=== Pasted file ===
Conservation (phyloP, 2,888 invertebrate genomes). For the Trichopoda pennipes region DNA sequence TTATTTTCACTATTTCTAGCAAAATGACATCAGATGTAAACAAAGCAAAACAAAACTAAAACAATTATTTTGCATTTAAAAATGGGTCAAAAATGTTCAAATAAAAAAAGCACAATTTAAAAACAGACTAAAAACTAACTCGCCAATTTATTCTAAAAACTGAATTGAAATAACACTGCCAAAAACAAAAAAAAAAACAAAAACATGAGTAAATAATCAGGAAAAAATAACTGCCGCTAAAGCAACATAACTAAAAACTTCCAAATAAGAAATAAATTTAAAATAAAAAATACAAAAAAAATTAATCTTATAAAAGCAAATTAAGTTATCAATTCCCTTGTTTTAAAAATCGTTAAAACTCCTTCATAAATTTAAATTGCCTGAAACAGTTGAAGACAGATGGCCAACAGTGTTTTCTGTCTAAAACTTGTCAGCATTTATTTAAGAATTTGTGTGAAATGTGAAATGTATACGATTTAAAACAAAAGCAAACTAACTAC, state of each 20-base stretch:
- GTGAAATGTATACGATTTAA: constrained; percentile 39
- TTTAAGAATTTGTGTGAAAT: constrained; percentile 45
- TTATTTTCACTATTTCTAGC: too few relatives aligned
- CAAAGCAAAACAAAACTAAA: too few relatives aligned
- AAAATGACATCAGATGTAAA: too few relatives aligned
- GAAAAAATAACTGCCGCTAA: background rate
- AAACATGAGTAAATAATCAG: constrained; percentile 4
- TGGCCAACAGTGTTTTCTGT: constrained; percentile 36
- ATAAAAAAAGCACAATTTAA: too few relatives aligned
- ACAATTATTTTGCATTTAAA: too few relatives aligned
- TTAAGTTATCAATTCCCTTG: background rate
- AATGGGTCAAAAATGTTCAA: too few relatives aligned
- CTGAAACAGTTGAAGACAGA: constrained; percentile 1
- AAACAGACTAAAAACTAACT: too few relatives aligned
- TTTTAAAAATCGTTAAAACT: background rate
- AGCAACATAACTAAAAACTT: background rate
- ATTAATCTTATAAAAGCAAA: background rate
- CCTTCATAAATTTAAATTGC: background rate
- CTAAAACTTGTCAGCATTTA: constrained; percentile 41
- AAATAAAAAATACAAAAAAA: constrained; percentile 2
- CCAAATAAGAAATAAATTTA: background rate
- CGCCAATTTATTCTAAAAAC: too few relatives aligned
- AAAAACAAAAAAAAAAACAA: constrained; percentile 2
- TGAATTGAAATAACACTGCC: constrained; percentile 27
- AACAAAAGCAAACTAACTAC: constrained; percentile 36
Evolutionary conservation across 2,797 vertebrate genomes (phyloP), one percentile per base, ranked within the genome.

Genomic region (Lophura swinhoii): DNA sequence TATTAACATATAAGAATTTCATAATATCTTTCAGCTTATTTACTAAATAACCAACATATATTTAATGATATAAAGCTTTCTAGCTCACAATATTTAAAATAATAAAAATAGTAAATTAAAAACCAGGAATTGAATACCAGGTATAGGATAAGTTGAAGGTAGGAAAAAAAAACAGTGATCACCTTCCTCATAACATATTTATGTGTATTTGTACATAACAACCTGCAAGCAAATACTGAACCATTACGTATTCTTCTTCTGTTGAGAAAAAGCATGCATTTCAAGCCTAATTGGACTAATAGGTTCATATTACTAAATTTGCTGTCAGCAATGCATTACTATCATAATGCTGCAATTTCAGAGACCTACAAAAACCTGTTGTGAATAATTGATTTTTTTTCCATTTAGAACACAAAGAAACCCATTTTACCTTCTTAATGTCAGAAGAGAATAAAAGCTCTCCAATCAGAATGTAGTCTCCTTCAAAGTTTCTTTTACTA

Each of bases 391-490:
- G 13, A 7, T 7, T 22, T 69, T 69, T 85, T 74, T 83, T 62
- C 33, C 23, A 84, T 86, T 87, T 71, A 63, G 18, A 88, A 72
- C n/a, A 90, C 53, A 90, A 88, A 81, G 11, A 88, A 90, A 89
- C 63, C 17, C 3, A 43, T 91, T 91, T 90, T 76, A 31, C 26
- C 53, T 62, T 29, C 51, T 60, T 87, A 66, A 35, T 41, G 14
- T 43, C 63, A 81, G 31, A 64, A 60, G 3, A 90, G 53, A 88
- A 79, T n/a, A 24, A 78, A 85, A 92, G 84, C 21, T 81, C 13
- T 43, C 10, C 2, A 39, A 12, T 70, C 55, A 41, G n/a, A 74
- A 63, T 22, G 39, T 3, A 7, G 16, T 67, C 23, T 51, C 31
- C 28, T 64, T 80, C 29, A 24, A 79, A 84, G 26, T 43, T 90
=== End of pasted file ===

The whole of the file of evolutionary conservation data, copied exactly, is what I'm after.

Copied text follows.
Conservation (phyloP, 2,888 invertebrate genomes). For the Trichopoda pennipes region DNA sequence TTATTTTCACTATTTCTAGCAAAATGACATCAGATGTAAACAAAGCAAAACAAAACTAAAACAATTATTTTGCATTTAAAAATGGGTCAAAAATGTTCAAATAAAAAAAGCACAATTTAAAAACAGACTAAAAACTAACTCGCCAATTTATTCTAAAAACTGAATTGAAATAACACTGCCAAAAACAAAAAAAAAAACAAAAACATGAGTAAATAATCAGGAAAAAATAACTGCCGCTAAAGCAACATAACTAAAAACTTCCAAATAAGAAATAAATTTAAAATAAAAAATACAAAAAAAATTAATCTTATAAAAGCAAATTAAGTTATCAATTCCCTTGTTTTAAAAATCGTTAAAACTCCTTCATAAATTTAAATTGCCTGAAACAGTTGAAGACAGATGGCCAACAGTGTTTTCTGTCTAAAACTTGTCAGCATTTATTTAAGAATTTGTGTGAAATGTGAAATGTATACGATTTAAAACAAAAGCAAACTAACTAC, state of each 20-base stretch:
- GTGAAATGTATACGATTTAA: constrained; percentile 39
- TTTAAGAATTTGTGTGAAAT: constrained; percentile 45
- TTATTTTCACTATTTCTAGC: too few relatives aligned
- CAAAGCAAAACAAAACTAAA: too few relatives aligned
- AAAATGACATCAGATGTAAA: too few relatives aligned
- GAAAAAATAACTGCCGCTAA: background rate
- AAACATGAGTAAATAATCAG: constrained; percentile 4
- TGGCCAACAGTGTTTTCTGT: constrained; percentile 36
- ATAAAAAAAGCACAATTTAA: too few relatives aligned
- ACAATTATTTTGCATTTAAA: too few relatives aligned
- TTAAGTTATCAATTCCCTTG: background rate
- AATGGGTCAAAAATGTTCAA: too few relatives aligned
- CTGAAACAGTTGAAGACAGA: constrained; percentile 1
- AAACAGACTAAAAACTAACT: too few relatives aligned
- TTTTAAAAATCGTTAAAACT: background rate
- AGCAACATAACTAAAAACTT: background rate
- ATTAATCTTATAAAAGCAAA: background rate
- CCTTCATAAATTTAAATTGC: background rate
- CTAAAACTTGTCAGCATTTA: constrained; percentile 41
- AAATAAAAAATACAAAAAAA: constrained; percentile 2
- CCAAATAAGAAATAAATTTA: background rate
- CGCCAATTTATTCTAAAAAC: too few relatives aligned
- AAAAACAAAAAAAAAAACAA: constrained; percentile 2
- TGAATTGAAATAACACTGCC: constrained; percentile 27
- AACAAAAGCAAACTAACTAC: constrained; percentile 36
Evolutionary conservation across 2,797 vertebrate genomes (phyloP), one percentile per base, ranked within the genome.

Genomic region (Lophura swinhoii): DNA sequence TATTAACATATAAGAATTTCATAATATCTTTCAGCTTATTTACTAAATAACCAACATATATTTAATGATATAAAGCTTTCTAGCTCACAATATTTAAAATAATAAAAATAGTAAATTAAAAACCAGGAATTGAATACCAGGTATAGGATAAGTTGAAGGTAGGAAAAAAAAACAGTGATCACCTTCCTCATAACATATTTATGTGTATTTGTACATAACAACCTGCAAGCAAATACTGAACCATTACGTATTCTTCTTCTGTTGAGAAAAAGCATGCATTTCAAGCCTAATTGGACTAATAGGTTCATATTACTAAATTTGCTGTCAGCAATGCATTACTATCATAATGCTGCAATTTCAGAGACCTACAAAAACCTGTTGTGAATAATTGATTTTTTTTCCATTTAGAACACAAAGAAACCCATTTTACCTTCTTAATGTCAGAAGAGAATAAAAGCTCTCCAATCAGAATGTAGTCTCCTTCAAAGTTTCTTTTACTA

Each of bases 391-490:
- G 13, A 7, T 7, T 22, T 69, T 69, T 85, T 74, T 83, T 62
- C 33, C 23, A 84, T 86, T 87, T 71, A 63, G 18, A 88, A 72
- C n/a, A 90, C 53, A 90, A 88, A 81, G 11, A 88, A 90, A 89
- C 63, C 17, C 3, A 43, T 91, T 91, T 90, T 76, A 31, C 26
- C 53, T 62, T 29, C 51, T 60, T 87, A 66, A 35, T 41, G 14
- T 43, C 63, A 81, G 31, A 64, A 60, G 3, A 90, G 53, A 88
- A 79, T n/a, A 24, A 78, A 85, A 92, G 84, C 21, T 81, C 13
- T 43, C 10, C 2, A 39, A 12, T 70, C 55, A 41, G n/a, A 74
- A 63, T 22, G 39, T 3, A 7, G 16, T 67, C 23, T 51, C 31
- C 28, T 64, T 80, C 29, A 24, A 79, A 84, G 26, T 43, T 90